Opposing Rep. Mulvaney for OMB Director


January 26, 2017

Photo credit: Gage Skidmore via Flickr
During Rep. Mick Mulvaney’s Jan. 24 confirmation hearings to be the head of the Office of Management and Budget, Democratic senators reminded those present and watching online about some of his past actions, including when he called Social Security a Ponzi scheme, voted for a measure in the South Carolina state legislature that said Social Security is unconstitutional (he said on Tuesday that he doesn’t remember that vote and that he no longer believes this), and called the Consumer Financial Protection Bureau a sick, sad joke (he stood by this description on Tuesday).

A deficit hawk, Rep. Mulvaney (R-SC) is a co-founder of the ultra-conservative House Freedom Caucus and has introduced a number of bills aimed at cutting government spending, especially Medicare and Social Security. In 2015, he voted for a budget alternative that was even more conservative than the main House Republican budget. If confirmed, Mulvaney would be instrumental in shaping and administering the federal budget. He would also play a key role in repealing regulations implemented by the Obama Administration; OMB oversees agency regulatory reform and its approval is needed for most regulations issued by agencies.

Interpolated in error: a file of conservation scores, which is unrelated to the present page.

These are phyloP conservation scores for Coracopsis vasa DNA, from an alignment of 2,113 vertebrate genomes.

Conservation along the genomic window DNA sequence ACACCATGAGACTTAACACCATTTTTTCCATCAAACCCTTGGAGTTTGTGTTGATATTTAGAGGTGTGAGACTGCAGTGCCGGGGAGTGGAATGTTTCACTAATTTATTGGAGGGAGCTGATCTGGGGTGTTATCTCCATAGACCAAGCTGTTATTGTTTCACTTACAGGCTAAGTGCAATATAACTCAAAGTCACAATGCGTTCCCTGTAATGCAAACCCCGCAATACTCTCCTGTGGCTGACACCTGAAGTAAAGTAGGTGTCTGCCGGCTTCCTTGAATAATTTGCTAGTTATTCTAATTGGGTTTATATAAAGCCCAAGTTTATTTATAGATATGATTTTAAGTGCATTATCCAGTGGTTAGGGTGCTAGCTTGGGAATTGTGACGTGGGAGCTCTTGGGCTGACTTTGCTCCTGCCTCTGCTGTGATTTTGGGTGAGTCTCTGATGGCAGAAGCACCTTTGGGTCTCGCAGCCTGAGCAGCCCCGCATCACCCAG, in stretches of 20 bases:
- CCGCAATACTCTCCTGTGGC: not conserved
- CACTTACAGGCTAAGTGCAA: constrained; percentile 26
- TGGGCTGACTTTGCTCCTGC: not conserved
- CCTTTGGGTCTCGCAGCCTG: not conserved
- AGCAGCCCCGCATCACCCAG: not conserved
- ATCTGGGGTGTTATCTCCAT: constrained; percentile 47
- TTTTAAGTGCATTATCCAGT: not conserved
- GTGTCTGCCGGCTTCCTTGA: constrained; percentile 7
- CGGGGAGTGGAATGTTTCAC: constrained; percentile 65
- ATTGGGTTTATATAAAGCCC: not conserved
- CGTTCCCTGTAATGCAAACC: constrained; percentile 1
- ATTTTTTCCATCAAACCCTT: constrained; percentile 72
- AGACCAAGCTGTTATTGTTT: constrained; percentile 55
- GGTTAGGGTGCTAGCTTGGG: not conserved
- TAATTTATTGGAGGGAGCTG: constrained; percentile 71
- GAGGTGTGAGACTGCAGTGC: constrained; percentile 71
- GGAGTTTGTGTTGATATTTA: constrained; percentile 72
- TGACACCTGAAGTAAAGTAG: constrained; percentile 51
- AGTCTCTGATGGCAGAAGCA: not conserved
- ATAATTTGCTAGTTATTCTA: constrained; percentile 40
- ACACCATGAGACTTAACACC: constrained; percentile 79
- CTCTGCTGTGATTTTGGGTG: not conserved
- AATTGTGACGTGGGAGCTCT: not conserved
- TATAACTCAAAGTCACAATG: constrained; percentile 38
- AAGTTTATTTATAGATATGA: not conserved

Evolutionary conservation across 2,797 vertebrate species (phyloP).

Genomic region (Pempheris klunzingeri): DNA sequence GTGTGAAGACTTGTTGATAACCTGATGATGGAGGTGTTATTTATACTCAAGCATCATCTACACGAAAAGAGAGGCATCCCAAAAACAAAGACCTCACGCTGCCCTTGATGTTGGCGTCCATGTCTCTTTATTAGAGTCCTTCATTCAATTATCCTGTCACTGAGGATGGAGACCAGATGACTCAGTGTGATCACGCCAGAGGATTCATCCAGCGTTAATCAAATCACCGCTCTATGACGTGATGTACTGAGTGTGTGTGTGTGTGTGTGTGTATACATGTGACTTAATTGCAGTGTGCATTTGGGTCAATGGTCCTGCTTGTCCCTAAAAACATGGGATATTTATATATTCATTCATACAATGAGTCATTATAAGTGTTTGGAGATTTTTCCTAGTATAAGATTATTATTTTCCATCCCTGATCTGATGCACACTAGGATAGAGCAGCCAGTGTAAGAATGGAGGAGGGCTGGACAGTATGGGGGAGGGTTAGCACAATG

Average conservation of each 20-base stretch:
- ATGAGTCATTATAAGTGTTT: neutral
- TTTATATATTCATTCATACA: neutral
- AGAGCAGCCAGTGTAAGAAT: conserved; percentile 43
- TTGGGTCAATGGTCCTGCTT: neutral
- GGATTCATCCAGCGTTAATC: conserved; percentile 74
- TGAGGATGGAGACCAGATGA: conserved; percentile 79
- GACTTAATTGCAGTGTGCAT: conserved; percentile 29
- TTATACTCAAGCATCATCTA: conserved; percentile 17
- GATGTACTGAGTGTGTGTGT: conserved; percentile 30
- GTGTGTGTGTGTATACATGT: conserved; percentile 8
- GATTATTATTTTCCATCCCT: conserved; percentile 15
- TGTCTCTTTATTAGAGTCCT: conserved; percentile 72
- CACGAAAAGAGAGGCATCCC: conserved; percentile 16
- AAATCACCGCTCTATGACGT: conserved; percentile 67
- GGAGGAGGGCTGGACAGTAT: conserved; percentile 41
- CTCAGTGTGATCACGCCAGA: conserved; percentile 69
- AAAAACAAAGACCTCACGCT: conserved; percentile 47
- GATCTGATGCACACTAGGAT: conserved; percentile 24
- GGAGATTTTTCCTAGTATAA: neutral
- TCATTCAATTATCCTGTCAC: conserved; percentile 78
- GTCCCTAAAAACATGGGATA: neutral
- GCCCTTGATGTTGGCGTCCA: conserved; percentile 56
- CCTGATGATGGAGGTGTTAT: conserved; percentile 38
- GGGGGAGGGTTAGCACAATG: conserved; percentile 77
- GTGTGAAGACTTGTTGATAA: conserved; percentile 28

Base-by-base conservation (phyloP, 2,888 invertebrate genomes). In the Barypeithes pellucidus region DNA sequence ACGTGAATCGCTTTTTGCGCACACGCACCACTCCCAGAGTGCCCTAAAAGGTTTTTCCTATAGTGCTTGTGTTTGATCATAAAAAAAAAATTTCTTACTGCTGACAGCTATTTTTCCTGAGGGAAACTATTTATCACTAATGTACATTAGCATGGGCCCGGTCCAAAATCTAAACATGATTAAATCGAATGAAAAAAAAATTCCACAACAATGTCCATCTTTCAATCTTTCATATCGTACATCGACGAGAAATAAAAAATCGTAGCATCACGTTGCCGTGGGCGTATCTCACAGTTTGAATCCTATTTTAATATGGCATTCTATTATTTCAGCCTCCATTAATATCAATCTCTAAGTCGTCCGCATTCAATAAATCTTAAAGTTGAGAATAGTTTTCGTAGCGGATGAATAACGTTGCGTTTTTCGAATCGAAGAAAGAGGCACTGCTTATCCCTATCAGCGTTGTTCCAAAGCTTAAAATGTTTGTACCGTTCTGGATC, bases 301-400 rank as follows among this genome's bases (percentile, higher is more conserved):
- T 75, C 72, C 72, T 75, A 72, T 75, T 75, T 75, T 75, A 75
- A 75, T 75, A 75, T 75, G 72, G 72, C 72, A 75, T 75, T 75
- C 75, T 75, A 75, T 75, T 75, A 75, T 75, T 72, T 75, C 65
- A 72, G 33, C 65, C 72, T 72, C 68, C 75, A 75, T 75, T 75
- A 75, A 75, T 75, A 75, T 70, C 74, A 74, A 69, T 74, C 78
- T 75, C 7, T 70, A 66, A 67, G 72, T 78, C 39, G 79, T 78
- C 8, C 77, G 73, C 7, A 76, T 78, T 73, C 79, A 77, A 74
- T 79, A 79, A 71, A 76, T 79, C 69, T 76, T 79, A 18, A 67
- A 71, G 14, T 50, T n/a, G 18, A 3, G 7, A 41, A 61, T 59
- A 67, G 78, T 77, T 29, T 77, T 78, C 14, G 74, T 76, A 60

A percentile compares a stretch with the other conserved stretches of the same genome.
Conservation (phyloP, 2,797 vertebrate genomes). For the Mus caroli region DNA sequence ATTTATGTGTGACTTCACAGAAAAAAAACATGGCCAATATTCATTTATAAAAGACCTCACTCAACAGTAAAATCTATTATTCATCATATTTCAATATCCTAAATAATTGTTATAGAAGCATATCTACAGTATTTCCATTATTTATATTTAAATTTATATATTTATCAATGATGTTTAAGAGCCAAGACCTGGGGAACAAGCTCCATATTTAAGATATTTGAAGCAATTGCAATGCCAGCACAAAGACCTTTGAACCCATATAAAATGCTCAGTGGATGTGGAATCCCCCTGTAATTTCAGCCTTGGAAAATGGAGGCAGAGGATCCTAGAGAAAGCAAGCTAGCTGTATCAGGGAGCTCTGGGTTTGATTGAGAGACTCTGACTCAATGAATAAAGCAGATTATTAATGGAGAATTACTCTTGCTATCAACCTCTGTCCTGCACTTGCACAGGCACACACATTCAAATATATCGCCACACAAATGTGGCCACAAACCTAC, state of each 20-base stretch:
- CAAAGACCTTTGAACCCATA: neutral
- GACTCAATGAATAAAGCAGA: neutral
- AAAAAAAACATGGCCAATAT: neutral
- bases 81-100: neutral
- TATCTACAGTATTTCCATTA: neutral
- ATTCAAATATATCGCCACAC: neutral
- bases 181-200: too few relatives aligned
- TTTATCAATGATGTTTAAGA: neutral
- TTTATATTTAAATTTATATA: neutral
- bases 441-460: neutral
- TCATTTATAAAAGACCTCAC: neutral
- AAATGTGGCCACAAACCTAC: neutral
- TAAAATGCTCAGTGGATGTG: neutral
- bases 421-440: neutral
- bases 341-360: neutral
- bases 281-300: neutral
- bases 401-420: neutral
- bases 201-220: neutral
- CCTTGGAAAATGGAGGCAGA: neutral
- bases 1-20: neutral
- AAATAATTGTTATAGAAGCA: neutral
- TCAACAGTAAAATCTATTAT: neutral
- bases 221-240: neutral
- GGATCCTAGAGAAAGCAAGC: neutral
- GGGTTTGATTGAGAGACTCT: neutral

CHN opposes Rep. Mulvaney’s nomination and sent a letter to both the Senate Budget Committee and the Senate Homeland Security and Governmental Affairs Committee saying so; the text of the letter is below. These two committees have joint jurisdiction over his nomination. If approved by both committees, which seems likely, the full Senate will then vote. There, only a simple majority is needed to confirm him as the new head of OMB. Advocates can watch recordings of the hearings in the two respective committees here and here.

The National Women’s Law Center also put together a list of “Five reasons Mick Mulvaney is a bad choice for OMB – and for woman and families.” For more information from our member organizations on several of President Trump’s cabinet picks, see our Trump Administration page.

On behalf of the Coalition on Human Needs, I write to urge you to reject confirmation of Representative Mick Mulvaney as Director of the Office of Management and Budget. The Coalition on Human Needs is an alliance of more than 100 national organizations, including human service providers, faith-based groups, civil rights, labor, policy expert and other advocacy organizations, all concerned with meeting the needs of low-income and vulnerable people.

We oppose Mr. Mulvaney because he is an extremist who has voted against allowing the federal government to pay its bills. He has been repeatedly reckless in his willingness to halt payments for medical care, food aid, military and civilian pay, and most other obligations that Congress has approved, willing to create a crisis by refusing to extend our nation’s authority to borrow.